Bars and clubs in the Center are more scattered, as it stretches over 30 minutes of walking from one end to the other. However, they are usually grouped in clusters. You’ll find many of Sofia’s best night spots around Vitosha Blvd; Georgi Rakovski Str; Ivan Shishman Str; NDK; and Tsar Osvoboditel Blvd.
Going out in the Center has a social element to it. It’s where people want to be seen and where all the cool kids hang around. You will notice girls have spent a lot of time on their make-up and their outfits and guys not being all too casual about their looks either. No one is dressed formally but you’ll hardly find anyone sloppy.
Student’s town, a.k.a. “Studentski grad”, is the other major hotspot of Sofia nightlife. Officially a residential area of Sofia, it has such a distinct character that locals consider it a city within the city. It’s located in the periphery of Sofia but it’s still a normal taxi ride away from the Center.
Students’ town is probably the youngest-populated part of Bulgaria, as it’s home to several of the biggest Sofia universities and where most of the students from out of town live. Sofia has the staggering 25 universities which explains all those young people (including foreign students) in “Studentski” and its buzzing nightlife. And “buzzing” is an understatement. Students’ town is Sofia’s own Vice City - it’s practically just bars and nightclubs and some blocks in between for their patrons to get some sleep in between parties.
While clubbing in the Center has a pinch of sophistication to it, Students’ town is as crazy as a party place gets. With people here being largely in their twenties and the neighbourhood being known for its wild all-night parties, this is where locals go if they want to forget all their worries. The music is louder, people dance more, and everyone seems tipsier. Some love it, some hate it but nightlife in Sofia wouldn't be the same without it.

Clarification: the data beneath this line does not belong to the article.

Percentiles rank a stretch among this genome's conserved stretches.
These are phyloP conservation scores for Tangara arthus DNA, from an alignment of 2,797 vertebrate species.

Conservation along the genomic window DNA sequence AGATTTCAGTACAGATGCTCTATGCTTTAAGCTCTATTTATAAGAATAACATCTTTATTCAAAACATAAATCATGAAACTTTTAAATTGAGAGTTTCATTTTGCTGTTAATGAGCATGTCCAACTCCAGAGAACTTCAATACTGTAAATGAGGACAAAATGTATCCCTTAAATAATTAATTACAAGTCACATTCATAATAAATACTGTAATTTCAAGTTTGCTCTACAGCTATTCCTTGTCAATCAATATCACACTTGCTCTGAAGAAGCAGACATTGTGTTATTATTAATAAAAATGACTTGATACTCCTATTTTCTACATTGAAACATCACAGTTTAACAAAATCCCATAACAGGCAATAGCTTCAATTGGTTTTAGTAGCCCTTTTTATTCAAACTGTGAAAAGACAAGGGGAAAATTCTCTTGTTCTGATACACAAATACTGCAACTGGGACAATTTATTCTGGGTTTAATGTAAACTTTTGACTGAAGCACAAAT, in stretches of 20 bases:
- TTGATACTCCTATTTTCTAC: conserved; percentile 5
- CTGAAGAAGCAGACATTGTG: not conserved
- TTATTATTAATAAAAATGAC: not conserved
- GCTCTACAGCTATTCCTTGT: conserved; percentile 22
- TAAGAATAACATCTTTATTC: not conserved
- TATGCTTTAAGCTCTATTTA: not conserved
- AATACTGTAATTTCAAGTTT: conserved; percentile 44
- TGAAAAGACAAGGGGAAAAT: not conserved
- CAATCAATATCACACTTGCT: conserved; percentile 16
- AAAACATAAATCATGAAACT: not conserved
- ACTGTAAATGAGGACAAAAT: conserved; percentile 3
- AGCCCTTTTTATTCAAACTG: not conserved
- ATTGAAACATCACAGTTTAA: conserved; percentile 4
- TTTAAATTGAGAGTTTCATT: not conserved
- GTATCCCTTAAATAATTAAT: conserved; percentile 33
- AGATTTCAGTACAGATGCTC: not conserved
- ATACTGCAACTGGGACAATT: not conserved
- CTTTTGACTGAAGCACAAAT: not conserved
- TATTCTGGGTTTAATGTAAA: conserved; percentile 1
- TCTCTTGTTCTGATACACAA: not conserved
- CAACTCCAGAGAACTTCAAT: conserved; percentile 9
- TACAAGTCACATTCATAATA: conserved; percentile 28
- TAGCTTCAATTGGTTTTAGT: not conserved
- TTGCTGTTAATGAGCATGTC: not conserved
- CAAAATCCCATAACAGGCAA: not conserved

Students’ town is also the place to go if you want to listen to “chalga” - Bulgaria’s characteristic mix of pop, folk and Oriental music. Chalga parties are famous for their hedonistic, YOLO atmosphere, often crossing the fine line between having a good time and taking things too far. Clubbing has always had an element of escapism to it but that’s even more pronounced in the Balkans and especially in chalga clubs. You have to see it to decide if it’s your thing or not but it can be a once-in-a-lifetime experience. You can find chalga in some clubs at the Center too, but Students’ town is where this music really feels at home.
Bars and clubs in “Studentski” are generally closer to each other and within shorts walks. If you find one, there’s more around. Most are located on “8 dekemvri” Str. and “Akad. Boris Stefanov” Str. Music here is more mainstream with few clubs sticking to a certain style. People are usually dressed casually. Unless they want to impress someone, that is. Chalga clubs are the big exception with everyone trying to impress everyone else. If you’ve headed to one, you might want to hop inside a dress or your “party shirt”, respectively.
SUMMARY: for a classy night out, stay at the Center. For a wilder and less responsible time, hit Students’ city. Chalga music and clubs are their own subdivision in Sofia's nightlife and culture.
Nightlife isn't just about bars and clubs, of course. If you’re more interested in the fine and visual arts, there’s quite a lot the city can offer you at night.